“Anything you dream is fiction, and anything you accomplish is science. The whole history of mankind is nothing but science fiction.”
-Ray Bradbury, 1920 – 2012
Ray Bradbury, one of the great pioneers of science fiction, died this week. He helped lay the foundation for the genre as we know it today, from movies and TV shows to the contemporary tales of futuristic chaos and dystopia that have popped up in teen lit recently.
Science fiction is fascinating because it asks us to imagine possibilities. How will our world evolve? Where will our society be in thirty years? In one hundred years? As technology expands at dizzying rates and infiltrates every part of our lives, we are faced with big questions about humanity and progress, conformity and individuality, and a future that might not be so far off.
Many of the masters of the sci-fi genre got started back in the day, when the threat of the atomic bomb made people ponder the potential of nuclear destruction, and the thrill of space travel made the future seem nearer than ever before. In honor of Ray Bradbury and his visions of the techno-future, check out one of these vintage science fiction hits.
The Martian Chronicles (1950) by Ray Bradbury
This short story collection explores the struggles of humans as they colonize Mars in the wake of Earth’s destruction. The stories poetically dissect topics like space travel, aliens, and global nuclear devastation. Pure sci-fi bliss.
“There was always a minority afraid of something, and a great majority afraid of the dark, afraid of the future, afraid of the past, afraid of the present, afraid of themselves and shadows of themselves.”
Foundation (1951) by Isaac Asimov
Foundation: the original novel in sci-fi master Isaac Asimov’s epic Foundation series. This one is about a group of scientists in the Galactic Empire who discover that their civilization is crumbling around them and must figure out how to preserve the knowledge of their dying culture.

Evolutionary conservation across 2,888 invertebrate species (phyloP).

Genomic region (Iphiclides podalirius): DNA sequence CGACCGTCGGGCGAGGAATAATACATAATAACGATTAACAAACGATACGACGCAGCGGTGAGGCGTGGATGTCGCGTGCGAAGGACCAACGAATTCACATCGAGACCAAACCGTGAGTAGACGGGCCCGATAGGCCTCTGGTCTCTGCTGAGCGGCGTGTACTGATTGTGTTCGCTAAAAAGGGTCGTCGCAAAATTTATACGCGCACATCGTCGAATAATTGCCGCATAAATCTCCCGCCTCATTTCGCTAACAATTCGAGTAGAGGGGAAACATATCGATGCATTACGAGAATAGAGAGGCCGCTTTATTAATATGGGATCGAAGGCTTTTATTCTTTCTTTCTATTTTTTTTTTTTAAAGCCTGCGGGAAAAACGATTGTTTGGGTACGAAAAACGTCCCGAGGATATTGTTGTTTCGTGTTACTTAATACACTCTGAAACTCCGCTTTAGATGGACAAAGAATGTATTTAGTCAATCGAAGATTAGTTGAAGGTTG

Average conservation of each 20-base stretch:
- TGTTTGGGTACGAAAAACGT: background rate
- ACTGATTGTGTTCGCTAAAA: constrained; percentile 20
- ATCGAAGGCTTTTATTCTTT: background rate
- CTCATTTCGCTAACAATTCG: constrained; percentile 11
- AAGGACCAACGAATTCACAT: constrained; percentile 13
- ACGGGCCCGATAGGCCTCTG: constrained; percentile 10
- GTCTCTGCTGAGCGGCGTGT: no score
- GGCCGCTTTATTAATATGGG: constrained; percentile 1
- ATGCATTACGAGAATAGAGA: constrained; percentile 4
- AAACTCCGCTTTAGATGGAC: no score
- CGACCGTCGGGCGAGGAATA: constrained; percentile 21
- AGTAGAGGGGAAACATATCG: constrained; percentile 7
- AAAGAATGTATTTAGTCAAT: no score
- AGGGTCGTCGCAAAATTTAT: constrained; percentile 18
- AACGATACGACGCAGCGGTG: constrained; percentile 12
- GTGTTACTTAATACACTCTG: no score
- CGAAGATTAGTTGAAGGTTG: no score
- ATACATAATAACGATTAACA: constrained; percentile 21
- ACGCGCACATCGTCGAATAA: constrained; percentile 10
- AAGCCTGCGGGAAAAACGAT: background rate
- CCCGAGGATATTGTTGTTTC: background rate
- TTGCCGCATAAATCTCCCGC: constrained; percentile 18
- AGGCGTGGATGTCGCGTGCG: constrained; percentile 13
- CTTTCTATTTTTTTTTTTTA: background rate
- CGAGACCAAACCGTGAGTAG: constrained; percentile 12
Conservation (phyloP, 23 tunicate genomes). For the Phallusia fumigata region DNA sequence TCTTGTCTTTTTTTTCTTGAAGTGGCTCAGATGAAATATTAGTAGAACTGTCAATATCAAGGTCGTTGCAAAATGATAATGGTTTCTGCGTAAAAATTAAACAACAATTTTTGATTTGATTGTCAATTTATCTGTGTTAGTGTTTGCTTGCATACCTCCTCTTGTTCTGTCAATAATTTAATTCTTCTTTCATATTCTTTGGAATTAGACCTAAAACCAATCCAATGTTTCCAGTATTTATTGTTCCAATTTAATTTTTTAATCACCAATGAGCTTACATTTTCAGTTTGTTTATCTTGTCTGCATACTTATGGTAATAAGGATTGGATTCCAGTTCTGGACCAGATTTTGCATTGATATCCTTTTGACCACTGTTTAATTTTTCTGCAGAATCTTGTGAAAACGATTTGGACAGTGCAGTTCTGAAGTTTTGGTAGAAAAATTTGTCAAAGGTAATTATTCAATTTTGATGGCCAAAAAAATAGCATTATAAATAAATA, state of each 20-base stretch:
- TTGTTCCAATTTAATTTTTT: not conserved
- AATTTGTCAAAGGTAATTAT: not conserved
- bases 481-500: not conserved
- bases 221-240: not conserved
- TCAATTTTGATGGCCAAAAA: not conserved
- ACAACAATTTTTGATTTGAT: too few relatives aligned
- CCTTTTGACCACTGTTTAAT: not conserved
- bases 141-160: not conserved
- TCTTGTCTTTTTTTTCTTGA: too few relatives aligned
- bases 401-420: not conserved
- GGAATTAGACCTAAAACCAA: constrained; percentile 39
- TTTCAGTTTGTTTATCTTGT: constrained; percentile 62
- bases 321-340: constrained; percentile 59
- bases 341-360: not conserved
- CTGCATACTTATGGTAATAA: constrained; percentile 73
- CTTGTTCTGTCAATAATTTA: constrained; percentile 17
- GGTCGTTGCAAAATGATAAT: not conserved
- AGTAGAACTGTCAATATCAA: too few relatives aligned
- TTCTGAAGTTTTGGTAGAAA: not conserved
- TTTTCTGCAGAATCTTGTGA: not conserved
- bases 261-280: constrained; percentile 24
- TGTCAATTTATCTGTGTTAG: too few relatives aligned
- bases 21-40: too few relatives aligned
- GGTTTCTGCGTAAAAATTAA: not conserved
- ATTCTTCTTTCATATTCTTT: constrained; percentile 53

“The fall of Empire, gentlemen, is a massive thing, however, and not easily fought. It is dictated by a rising bureaucracy, a receding initiative, a freezing of caste, a damming of curiosity—a hundred other factors. It has been going on, as I have said, for centuries, and it is too majestic and massive a movement to stop. “
A Wrinkle In Time (1962) by Madeline L’Engle
A Wrinkle In Time is a teen lit classic that blends sci-fi with fantasy. The brainy protagonist Meg travels through strange folds in the space-time continuum guided by mysterious entities named Mrs Whatsit, Mrs Who, and Mrs Which in a quest to rescue her scientist father from some unknown dark force. Quantum physics, romance, tesseracts, and teenage heros…what’s not to like?
“What could there be about a shadow that was so terrible that she knew that there had never been before or ever would be again, anything that would chill her with a fear that was beyond shuddering, beyond crying or screaming, beyond the possibility of comfort?”
Do Androids Dream of Electric Sheep? (1968) by Philip K. Dick
This one explores a post-apocalyptic Earth where humans coexist with androids on the burnt out planet and nearly all animals have fallen to extinction by radiation poisoning. The story (which inspired the 1980’s classic Bladerunner) shifts between a bounty hunter of androids and a group of his fugitive targets in the ultimate study of man and machine.
“You will be required to do wrong no matter where you go. It is the basic condition of life, to be required to violate your own identity. At some time, every creature which lives must do so. It is the ultimate shadow, the defeat of creation; this is the curse at work, the curse that feeds on all life. Everywhere in the universe.”
-Maggie, CLP- Carrick